When a Glossy Ibis was reported at the paddy fields of Kubang Semang in Penang, it did not take long for me to find myself there scanning the very fields for this vagrant. It is still one of my dream birds despite the fact that I have seen it once before in Thailand many years back. But as always, my Peninsula Malaysia life list is the one I hold closest to my heart and no effort was spared in trying to obtain this lifer. Unfortunately just like the Black-headed Ibis a couple of years back, they showed themselves on only one occasion to a privileged few and the rest of us were left to use our imagination. This time, I was reduced to shooting the closest thing present that remotely resembled a Glossy Ibis - a juvenile Striated Heron.
The recently planted fields at the vicinity attracted a lot of waders but nothing out of the ordinary. A small flock of Ruffs did not stay long enough for me to capture their images. Even at a distance, they were wary of my approaching vehicle. The Little Ringed Plovers, on the other hand, did not even give me a second look and when about their business.
There was a number of Long-toed Stints foraging about as well. That is until a White-throated Kingfisher suddenly alighted on the muddy earth out of nowhere. I do not think it was after the stints but its action sent them flying into the horizon.
At this time of the year, the number of egrets foraging along the paddy fields is at its highest. Of the four species that occur here, the Intermediate Egret is the least abundant. I really like how this image turned it in the end. The overcast skies helped tremendously on the wholly white plumage. The young paddy stalks provided the ideal background and the gaping mouth of the egret completed the photo.
The migratory Brown Shrikes are also back in full force but unlike the egrets, they are quite shy. Open perches are their favourites from which they terrorize anything they consider as food...or competition.
While searching for the ibis, I came across a female Common Kingfisher a few times along a particular stretch of a ditch and yes, I went round in circles. Desperate times call for desperate measures. I finally gave her the admiration she deserves just before I left the locality to search for another rarity.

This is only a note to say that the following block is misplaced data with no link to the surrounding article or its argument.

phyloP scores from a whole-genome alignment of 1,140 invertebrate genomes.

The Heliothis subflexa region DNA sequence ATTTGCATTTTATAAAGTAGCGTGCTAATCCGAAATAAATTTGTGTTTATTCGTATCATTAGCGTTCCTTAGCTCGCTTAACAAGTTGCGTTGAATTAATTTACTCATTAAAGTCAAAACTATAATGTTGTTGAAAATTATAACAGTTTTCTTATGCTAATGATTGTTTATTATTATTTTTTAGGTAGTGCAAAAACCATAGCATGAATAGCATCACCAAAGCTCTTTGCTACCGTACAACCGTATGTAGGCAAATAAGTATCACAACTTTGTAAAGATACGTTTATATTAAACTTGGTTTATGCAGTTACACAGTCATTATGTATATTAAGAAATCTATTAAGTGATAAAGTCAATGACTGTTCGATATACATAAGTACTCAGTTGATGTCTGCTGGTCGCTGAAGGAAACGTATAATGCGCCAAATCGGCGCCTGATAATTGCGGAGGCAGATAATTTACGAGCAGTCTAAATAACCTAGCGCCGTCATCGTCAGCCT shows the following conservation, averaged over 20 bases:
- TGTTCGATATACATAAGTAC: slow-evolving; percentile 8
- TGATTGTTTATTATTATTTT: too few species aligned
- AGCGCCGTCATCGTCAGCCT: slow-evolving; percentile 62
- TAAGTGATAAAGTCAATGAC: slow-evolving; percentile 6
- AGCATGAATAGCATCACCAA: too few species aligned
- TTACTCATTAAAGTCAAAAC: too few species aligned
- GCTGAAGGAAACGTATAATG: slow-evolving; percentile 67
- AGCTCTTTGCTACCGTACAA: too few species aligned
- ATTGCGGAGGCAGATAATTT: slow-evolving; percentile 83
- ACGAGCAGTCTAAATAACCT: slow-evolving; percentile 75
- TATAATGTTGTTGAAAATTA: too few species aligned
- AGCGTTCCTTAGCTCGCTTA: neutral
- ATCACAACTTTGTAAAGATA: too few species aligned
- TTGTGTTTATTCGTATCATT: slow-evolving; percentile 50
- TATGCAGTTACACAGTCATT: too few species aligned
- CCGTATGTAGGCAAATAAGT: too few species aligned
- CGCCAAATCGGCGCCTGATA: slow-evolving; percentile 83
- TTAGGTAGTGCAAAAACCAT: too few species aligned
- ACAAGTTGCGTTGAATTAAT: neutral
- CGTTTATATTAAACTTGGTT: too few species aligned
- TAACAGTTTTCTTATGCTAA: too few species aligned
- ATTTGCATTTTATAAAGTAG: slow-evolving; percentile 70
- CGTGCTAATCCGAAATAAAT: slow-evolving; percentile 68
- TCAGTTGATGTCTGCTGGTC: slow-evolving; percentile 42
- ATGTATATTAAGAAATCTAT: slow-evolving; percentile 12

Another exciting report that came in earlier this week was Choo Eng's Indian Roller at Juru. Although not quite in the class as the Glossy Ibis but it has been 4 long years since my last record here in my home state. Seeing that I have not been to that area this season, its presence was a good enough reason for a visit. I went straight to its favourite hang-out when it was here the last time but the roller was no where to be seen. Rollers have a tendency to perch conspicuously and the possibility of a double whammy was starting to take shape. A Coppersmith Barbet on a perch too high for any good images did very little to lift my spirits.
The Crested Mynas are doing well here. In fact, this is the only place in mainland Penang that you can regularly see them. Apparently something is holding back the population here on the mainland unlike on the island where they have established themselves to be one, if not, the most dominating species of all the mynas.
There are certain things in life that you just cannot change no matter what you do. You will make things a lot easier on yourself once you accept them as they are. For example, all Black-capped Kingfishers images are to be taken as 'habitat' shots and nothing else...
A flock of pigeons were waiting out the rain on a tall dead tree. I was delighted that they were Thick-billed Green-pigeons and did my best to obtain some images despite the weather and lighting conditions. Not as common as the Pink-necked Green-pigeon, their confiding nature and beauty momentarily took my mind off the roller.
As I reluctantly made my way out, I caught a flash of purple flying across the main road and suddenly, I don't feel the rain seeping through my slightly winded-down car window anymore. My ray of sunshine is here. The Indian Roller was on the hunt and it could not have timed it any better to finally reveal itself. Welcome back, bud…
When it gradually settled down on an electrical cable overlooking the buffalo pasture, I drove my car as close as possible and just enjoyed the moment. I did not risk driving onto the soft ground of the pasture and the roller appeared to be slightly apprehensive of my presence. So, trying to stalk it on foot was not an option. Despite all the obstacles, I am pretty happy with how my shots turned out in the end.
The last locality for today's birding was the marshlands at Batu Kawan. Like many other birding localities, this place is a far cry from its former glory days. And to make matters worse, this locality is now a hotspot for developers as they capitalize on the recently open second Penang Bridge. Residential and commercial projects are springing up like mushrooms and the local wildlife, bearing the grunt. A flock of Red-wattled Lapwing provided the only images from the visit. Then the storm came and washed away any intentions of prolonging my stay here.